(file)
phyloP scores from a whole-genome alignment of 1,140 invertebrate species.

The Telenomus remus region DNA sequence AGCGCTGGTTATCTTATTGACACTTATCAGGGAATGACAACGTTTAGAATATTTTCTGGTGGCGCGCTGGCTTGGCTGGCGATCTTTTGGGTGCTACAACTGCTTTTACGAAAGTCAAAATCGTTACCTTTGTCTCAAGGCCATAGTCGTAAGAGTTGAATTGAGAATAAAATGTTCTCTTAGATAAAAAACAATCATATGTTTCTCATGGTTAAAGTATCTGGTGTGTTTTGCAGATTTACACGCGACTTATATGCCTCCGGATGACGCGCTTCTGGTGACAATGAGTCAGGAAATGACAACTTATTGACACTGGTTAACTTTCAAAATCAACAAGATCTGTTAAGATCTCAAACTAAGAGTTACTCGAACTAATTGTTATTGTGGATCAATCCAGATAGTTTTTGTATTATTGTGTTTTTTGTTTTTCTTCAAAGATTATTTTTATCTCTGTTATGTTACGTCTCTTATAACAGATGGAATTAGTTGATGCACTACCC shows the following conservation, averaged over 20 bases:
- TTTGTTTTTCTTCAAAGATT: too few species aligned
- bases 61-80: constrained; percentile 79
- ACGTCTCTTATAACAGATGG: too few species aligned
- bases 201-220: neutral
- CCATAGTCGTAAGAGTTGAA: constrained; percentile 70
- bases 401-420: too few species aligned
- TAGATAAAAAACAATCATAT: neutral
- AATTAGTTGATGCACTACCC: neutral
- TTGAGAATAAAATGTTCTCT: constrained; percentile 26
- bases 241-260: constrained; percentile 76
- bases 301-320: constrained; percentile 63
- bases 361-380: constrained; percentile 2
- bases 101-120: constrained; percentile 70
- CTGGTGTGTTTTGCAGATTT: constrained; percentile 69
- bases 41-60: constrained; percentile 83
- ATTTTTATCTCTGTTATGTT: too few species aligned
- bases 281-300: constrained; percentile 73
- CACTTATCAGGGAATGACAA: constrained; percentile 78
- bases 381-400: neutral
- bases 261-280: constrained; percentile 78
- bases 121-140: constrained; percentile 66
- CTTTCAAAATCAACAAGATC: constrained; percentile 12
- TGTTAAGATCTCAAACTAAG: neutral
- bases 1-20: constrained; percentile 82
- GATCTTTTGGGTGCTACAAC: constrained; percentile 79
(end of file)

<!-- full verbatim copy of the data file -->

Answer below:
phyloP scores from a whole-genome alignment of 1,140 invertebrate species.

The Telenomus remus region DNA sequence AGCGCTGGTTATCTTATTGACACTTATCAGGGAATGACAACGTTTAGAATATTTTCTGGTGGCGCGCTGGCTTGGCTGGCGATCTTTTGGGTGCTACAACTGCTTTTACGAAAGTCAAAATCGTTACCTTTGTCTCAAGGCCATAGTCGTAAGAGTTGAATTGAGAATAAAATGTTCTCTTAGATAAAAAACAATCATATGTTTCTCATGGTTAAAGTATCTGGTGTGTTTTGCAGATTTACACGCGACTTATATGCCTCCGGATGACGCGCTTCTGGTGACAATGAGTCAGGAAATGACAACTTATTGACACTGGTTAACTTTCAAAATCAACAAGATCTGTTAAGATCTCAAACTAAGAGTTACTCGAACTAATTGTTATTGTGGATCAATCCAGATAGTTTTTGTATTATTGTGTTTTTTGTTTTTCTTCAAAGATTATTTTTATCTCTGTTATGTTACGTCTCTTATAACAGATGGAATTAGTTGATGCACTACCC shows the following conservation, averaged over 20 bases:
- TTTGTTTTTCTTCAAAGATT: too few species aligned
- bases 61-80: constrained; percentile 79
- ACGTCTCTTATAACAGATGG: too few species aligned
- bases 201-220: neutral
- CCATAGTCGTAAGAGTTGAA: constrained; percentile 70
- bases 401-420: too few species aligned
- TAGATAAAAAACAATCATAT: neutral
- AATTAGTTGATGCACTACCC: neutral
- TTGAGAATAAAATGTTCTCT: constrained; percentile 26
- bases 241-260: constrained; percentile 76
- bases 301-320: constrained; percentile 63
- bases 361-380: constrained; percentile 2
- bases 101-120: constrained; percentile 70
- CTGGTGTGTTTTGCAGATTT: constrained; percentile 69
- bases 41-60: constrained; percentile 83
- ATTTTTATCTCTGTTATGTT: too few species aligned
- bases 281-300: constrained; percentile 73
- CACTTATCAGGGAATGACAA: constrained; percentile 78
- bases 381-400: neutral
- bases 261-280: constrained; percentile 78
- bases 121-140: constrained; percentile 66
- CTTTCAAAATCAACAAGATC: constrained; percentile 12
- TGTTAAGATCTCAAACTAAG: neutral
- bases 1-20: constrained; percentile 82
- GATCTTTTGGGTGCTACAAC: constrained; percentile 79